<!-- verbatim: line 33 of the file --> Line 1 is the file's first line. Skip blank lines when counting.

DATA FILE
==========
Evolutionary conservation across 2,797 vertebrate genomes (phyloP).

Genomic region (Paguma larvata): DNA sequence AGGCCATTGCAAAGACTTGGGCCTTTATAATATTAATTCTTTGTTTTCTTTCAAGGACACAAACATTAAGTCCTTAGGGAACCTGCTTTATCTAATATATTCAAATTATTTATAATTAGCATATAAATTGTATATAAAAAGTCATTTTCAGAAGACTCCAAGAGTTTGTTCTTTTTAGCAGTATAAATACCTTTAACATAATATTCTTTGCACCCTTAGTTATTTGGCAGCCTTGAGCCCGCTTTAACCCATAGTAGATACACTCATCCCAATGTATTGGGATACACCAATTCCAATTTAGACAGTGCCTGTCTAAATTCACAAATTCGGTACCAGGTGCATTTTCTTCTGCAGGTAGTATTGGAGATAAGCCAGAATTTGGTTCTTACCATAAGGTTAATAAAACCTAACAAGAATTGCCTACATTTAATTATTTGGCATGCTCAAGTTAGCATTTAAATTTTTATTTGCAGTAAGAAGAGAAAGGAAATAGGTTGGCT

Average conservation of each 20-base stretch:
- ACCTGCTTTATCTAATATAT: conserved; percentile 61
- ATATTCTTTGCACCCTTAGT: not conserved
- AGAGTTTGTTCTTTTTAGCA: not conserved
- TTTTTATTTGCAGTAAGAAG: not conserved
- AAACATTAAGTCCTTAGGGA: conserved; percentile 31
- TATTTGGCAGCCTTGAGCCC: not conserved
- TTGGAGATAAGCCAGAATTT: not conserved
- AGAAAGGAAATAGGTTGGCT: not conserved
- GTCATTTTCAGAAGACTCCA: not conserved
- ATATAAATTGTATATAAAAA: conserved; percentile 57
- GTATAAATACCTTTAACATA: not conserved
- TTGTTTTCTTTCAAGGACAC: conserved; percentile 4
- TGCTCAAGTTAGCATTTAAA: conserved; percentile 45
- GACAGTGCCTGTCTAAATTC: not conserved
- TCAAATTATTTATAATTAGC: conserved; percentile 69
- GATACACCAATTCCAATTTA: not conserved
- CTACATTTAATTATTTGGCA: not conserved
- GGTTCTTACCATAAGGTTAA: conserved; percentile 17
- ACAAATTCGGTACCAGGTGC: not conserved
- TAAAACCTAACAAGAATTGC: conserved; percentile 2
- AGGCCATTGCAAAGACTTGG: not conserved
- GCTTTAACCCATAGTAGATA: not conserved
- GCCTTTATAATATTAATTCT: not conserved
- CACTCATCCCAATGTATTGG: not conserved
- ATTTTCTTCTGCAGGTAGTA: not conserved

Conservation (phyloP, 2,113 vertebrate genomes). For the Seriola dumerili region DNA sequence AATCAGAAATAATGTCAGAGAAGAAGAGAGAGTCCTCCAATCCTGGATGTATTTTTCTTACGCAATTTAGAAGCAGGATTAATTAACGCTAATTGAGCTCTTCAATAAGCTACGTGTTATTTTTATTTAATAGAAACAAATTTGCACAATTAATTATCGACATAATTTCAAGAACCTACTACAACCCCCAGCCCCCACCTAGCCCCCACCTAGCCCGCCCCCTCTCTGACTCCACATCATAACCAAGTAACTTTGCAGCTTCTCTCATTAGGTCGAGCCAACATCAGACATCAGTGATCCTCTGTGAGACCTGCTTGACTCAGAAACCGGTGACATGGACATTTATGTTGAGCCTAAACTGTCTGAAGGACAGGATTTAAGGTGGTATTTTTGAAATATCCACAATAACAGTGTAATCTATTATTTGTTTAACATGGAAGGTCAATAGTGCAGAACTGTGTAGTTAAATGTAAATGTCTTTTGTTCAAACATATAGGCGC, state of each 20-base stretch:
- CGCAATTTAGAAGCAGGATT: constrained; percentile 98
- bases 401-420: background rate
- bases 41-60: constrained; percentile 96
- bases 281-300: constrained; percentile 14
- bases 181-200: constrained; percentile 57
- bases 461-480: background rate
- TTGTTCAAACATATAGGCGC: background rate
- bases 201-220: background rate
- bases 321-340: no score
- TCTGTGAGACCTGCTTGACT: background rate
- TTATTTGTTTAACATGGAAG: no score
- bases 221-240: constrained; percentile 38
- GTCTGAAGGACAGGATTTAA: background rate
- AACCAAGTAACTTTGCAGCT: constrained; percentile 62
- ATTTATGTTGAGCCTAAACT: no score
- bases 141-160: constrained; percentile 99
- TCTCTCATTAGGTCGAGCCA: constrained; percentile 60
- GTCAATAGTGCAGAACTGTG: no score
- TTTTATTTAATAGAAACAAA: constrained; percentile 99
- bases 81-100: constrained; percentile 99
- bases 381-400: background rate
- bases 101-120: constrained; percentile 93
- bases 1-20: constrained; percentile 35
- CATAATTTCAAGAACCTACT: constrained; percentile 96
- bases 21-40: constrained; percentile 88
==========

- bases 281-300: constrained; percentile 14